Including Program Database Symbol Files
Figure 8 Including Program Database Symbol Files

Finally, when you submit to the Windows Store via the developer portal, make sure you choose the right hardware configuration. The Store now lets you specify hardware requirements such as touch or keyboard, so your game is only installed on the right devices (see Figure 9).

Hardware Preferences Available in Developer Portal
Figure 9 Hardware Preferences Available in Developer Portal

There’s Lots More!

This article gives you a brief “what’s new under the hood” for Unity developers by showing how we ported our simple game to Windows 10 and added a few new features. With our limited space, we focused on the foundations and game-specific “must-dos” instead of showing you every new feature in the Windows 10 platform. If you want to have a great, immersive game, consider taking advantage of additional features such as the new notification center (to drive engagement) on desktop, Cortana, the new live tile templates and the new Xbox Live Services APIs. With Windows 10, Microsoft is gradually opening up access to Xbox Live Services. You don’t need to write a console game—you just need to have a great game running on Windows 10 and want to take advantage of the services such as leaderboards, achievements, cross-device play and so on. To apply for access, sign up for the ID@Xbox program at xbox.com/id.

Visual Studio 2015 Tools for Unity

Starting with the 5.2 release, Unity includes Visual Studio 2015 Tools for Unity (VSTU), making Visual Studio the new default code editor for Unity projects on Windows. This change will bring improved IntelliSense, syntax coloring in the editor and a great C# debugger. To configure your default script editor, select the Edit | Preferences menu option in the Unity Editor. Your choices might include MonoDevelop (built-in), Visual Studio 2015, Visual Studio 2013 or the option to browse for further options.

VSTU also includes a few shortcuts for more easily writing code for Unity. For example, if you right-click within a MonoBehaviour class, the context menu will have a new Implement MonoBehaviours entry, which lets you quickly inject a MonoBehaviour method signature into your class.

In that same context menu, there’s also a Quick MonoBehaviours entry, which performs a similar function but with a less-intrusive dialog where you can type the method name you’re searching for, and the signature is again injected. Both of these methods are accessible from shortcut key accelerators for even more rapid use (Ctrl+Shift+M and Ctrl+Shift+Q).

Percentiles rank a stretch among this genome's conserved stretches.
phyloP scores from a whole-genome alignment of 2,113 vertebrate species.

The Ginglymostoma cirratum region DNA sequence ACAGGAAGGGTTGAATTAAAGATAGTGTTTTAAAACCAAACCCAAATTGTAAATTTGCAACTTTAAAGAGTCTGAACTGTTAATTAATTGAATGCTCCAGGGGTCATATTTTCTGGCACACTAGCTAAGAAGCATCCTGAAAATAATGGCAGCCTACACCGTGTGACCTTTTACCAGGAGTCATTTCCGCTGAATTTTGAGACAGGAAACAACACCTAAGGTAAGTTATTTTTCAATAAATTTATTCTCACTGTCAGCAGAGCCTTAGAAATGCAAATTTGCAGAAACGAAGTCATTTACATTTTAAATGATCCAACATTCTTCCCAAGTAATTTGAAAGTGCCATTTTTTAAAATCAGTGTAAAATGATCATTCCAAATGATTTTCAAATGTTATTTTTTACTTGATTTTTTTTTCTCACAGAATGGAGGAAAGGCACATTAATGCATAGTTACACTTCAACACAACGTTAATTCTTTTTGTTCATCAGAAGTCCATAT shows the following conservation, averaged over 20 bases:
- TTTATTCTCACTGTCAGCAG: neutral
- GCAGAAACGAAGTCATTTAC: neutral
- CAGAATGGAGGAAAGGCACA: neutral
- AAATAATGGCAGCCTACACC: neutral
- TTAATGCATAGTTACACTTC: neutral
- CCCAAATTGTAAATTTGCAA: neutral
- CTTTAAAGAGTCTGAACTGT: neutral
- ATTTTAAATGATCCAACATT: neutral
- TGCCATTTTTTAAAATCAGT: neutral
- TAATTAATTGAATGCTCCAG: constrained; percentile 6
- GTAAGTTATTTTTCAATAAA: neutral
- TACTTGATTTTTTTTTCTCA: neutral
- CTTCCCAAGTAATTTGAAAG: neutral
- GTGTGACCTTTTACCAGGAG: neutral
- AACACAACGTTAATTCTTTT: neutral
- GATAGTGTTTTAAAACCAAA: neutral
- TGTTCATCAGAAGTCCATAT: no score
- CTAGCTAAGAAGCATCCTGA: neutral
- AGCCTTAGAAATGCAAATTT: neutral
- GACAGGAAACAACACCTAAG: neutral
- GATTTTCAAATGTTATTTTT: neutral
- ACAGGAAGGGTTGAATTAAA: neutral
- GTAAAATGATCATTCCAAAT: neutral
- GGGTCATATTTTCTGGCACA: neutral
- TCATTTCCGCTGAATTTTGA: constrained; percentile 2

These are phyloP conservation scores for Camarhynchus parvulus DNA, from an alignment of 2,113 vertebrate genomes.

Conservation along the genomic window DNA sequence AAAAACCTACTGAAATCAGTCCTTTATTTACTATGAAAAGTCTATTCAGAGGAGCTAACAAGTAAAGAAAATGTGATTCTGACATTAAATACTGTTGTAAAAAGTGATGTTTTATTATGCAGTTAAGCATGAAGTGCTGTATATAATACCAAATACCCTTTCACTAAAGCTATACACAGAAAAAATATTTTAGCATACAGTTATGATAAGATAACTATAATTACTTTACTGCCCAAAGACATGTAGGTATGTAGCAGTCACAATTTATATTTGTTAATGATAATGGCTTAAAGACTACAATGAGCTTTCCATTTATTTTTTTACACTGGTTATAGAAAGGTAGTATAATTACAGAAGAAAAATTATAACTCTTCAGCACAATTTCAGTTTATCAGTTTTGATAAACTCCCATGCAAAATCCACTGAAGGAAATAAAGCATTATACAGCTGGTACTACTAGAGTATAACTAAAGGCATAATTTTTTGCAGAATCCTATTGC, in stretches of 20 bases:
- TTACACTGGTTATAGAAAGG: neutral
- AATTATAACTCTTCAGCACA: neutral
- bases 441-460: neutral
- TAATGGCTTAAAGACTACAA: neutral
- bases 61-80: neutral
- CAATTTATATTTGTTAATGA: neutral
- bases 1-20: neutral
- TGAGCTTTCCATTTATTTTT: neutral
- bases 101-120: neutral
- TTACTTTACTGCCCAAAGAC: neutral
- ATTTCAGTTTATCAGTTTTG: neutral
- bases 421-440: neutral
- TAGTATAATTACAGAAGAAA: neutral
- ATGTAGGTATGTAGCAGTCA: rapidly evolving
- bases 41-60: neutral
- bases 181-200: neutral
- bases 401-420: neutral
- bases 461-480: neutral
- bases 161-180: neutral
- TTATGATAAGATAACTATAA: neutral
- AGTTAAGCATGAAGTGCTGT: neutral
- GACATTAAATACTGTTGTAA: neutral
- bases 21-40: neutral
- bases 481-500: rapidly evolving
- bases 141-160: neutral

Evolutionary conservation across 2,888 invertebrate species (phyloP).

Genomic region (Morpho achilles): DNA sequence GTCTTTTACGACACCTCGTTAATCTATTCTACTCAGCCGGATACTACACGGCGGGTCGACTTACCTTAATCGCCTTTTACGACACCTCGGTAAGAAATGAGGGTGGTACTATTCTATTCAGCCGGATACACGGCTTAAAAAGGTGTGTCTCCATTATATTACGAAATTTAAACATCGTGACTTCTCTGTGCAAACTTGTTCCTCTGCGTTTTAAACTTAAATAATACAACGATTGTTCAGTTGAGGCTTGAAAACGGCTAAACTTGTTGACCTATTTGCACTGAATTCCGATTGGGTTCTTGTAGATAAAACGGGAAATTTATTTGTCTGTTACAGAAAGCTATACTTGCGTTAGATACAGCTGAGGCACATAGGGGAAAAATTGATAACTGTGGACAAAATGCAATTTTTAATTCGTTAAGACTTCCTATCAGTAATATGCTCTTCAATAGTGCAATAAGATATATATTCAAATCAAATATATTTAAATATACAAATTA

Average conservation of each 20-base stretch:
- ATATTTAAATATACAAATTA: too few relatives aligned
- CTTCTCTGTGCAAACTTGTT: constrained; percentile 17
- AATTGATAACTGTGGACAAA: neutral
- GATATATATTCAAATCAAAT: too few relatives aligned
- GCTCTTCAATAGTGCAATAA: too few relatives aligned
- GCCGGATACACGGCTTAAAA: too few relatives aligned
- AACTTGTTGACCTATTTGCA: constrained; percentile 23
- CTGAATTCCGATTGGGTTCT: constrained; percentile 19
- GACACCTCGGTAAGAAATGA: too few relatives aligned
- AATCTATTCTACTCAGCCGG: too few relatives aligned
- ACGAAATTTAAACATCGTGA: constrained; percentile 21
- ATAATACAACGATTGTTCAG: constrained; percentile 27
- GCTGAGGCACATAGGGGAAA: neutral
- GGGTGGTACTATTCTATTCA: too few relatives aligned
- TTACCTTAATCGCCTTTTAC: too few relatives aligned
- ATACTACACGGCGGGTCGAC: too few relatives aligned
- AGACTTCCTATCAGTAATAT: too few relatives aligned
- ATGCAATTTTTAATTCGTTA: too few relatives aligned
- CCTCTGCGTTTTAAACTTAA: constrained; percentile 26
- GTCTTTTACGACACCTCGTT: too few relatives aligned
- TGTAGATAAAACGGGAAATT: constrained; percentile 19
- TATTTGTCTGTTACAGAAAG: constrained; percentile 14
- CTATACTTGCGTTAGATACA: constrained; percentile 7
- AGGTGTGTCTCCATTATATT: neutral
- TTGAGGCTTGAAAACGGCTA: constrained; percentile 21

Beyond the editor enhancements, one of the best features when using VSTU is the streamlined debugger integration with the Unity Editor. When a Unity project is open in Visual Studio, you’ll automatically see an “Attach to Unity” button for debugging in the standard Debug toolbar. Figure A shows where this button is located. This button will automatically find the Unity Editor’s process and attach to it. From there you can seamlessly set breakpoints, analyze variable values and do most everything else you’d expect to do with Visual Studio. VSTU even has experimental support for breaking on exceptions. For even more details on VSTU 2.0 features, check out the blog post, “Visual Studio Tools for Unity 2.0,” at bit.ly/VSTUInfo.

Note: If you aren’t targeting Windows 10 and using Visual Studio 2013, there’s a downloadable package that brings all the goodness we described here to Visual Studio 2013 Community Edition users. You can download this extension at bit.ly/VSTU2013.

Jaime Rodriguez leads the Microsoft Developer Experience Games Evangelism team. You can find him on Twitter: @jaimerodriguez and via his blog at jaimerodriguez.com.

Brian Peek is a senior game developer evangelist at Microsoft. He’s a hardcore gamer and has been developing games on Windows, consoles and anything else that can be programmed for as long as he can remember. You can spot him around the country speaking at developer conferences, or follow him on Twitter: @BrianPeek and via his blog at brianpeek.com.

Thanks to the following Microsoft technical experts for reviewing this article: Sanjeev Dwivedi and Adam Tuliper
Sanjeev Dwivedi is a senior game developer evangelist at Microsoft. Reach him at sanjeev.dwivedi.net.

Adam Tuliper is a senior technical evangelist at Microsoft. Reach him on Twitter at @AdamTuliper.